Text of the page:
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An artifact is a value that represents the output of a build: a file, a directory, or a symlink. You normally don’t create artifacts directly, but instead by baking a recipe, which returns an artifact as an output. In the command brioche build -o output, the resulting artifact of the build is written to the path output.

Artifacts don’t store general Unix permissions, timestamps, or other metadata that isn’t strictly necessary. This is because Brioche will need to rebuild if either input artifacts or recipes change, and having extra metadata that may not be used during the build greatly increases the chances that the build will lead to a cache miss. If you need to preserve timestamps or other permissions in your build, you can use tarfiles to get a lot more control over what kind of metadata is preserved.

Every artifact is itself a kind of recipe (when baked, an artifact just evaluates to itself).


A file artifact contains a blob hash of the file’s contents and an “executable” permission bit, plus an optional “resources” directory artifact.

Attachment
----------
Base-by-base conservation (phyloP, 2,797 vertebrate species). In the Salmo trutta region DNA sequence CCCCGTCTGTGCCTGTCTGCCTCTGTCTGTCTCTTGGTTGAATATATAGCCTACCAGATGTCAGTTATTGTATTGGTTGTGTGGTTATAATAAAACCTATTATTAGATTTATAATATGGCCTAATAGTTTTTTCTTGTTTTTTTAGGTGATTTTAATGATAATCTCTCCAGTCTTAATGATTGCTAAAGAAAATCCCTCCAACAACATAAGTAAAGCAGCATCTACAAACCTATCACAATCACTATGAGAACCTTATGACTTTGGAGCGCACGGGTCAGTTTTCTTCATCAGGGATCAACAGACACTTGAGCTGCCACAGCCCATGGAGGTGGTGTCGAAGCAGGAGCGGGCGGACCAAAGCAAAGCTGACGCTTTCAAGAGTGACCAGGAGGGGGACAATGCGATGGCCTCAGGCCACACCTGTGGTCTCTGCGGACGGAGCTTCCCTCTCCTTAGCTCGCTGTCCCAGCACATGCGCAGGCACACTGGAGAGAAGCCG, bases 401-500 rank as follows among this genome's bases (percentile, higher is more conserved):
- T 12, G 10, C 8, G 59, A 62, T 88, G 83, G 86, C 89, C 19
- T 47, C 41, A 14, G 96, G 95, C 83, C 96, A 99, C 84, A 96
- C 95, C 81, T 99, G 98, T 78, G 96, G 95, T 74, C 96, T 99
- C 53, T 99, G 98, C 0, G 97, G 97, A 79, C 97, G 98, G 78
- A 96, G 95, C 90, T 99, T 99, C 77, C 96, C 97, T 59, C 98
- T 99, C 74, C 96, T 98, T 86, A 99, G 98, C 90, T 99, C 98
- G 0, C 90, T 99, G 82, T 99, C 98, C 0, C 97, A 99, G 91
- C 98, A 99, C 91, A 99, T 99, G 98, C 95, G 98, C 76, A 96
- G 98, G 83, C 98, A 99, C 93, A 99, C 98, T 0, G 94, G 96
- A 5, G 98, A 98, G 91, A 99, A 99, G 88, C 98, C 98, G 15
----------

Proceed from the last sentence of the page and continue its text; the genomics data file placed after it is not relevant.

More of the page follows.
When set, the “resources” directory for a file specifies a directory that the file expects to exist “nearby” at runtime. For a packed ELF file, for example, the “resources” directory would contain all of the dynamically linked libraries used by the program, structured in such a way that they can be found when the executable is run.


A directory artifact contains an “entries” object, listing all the artifacts within the directory. Each key is the filename (tick encoded), and the value is an artifact hash of a file, directory, or symlink.

A symlink contains a “target” field, listing the filename the symlink should point to (tick encoded). Symlinks should generally be relative paths, but they don’t need to be.

Artifact hashes

Artifacts are referred to by computing a hash from their JSON representation. Because an artifact is a special kind of recipe, an artifact hash is also a valid recipe hash.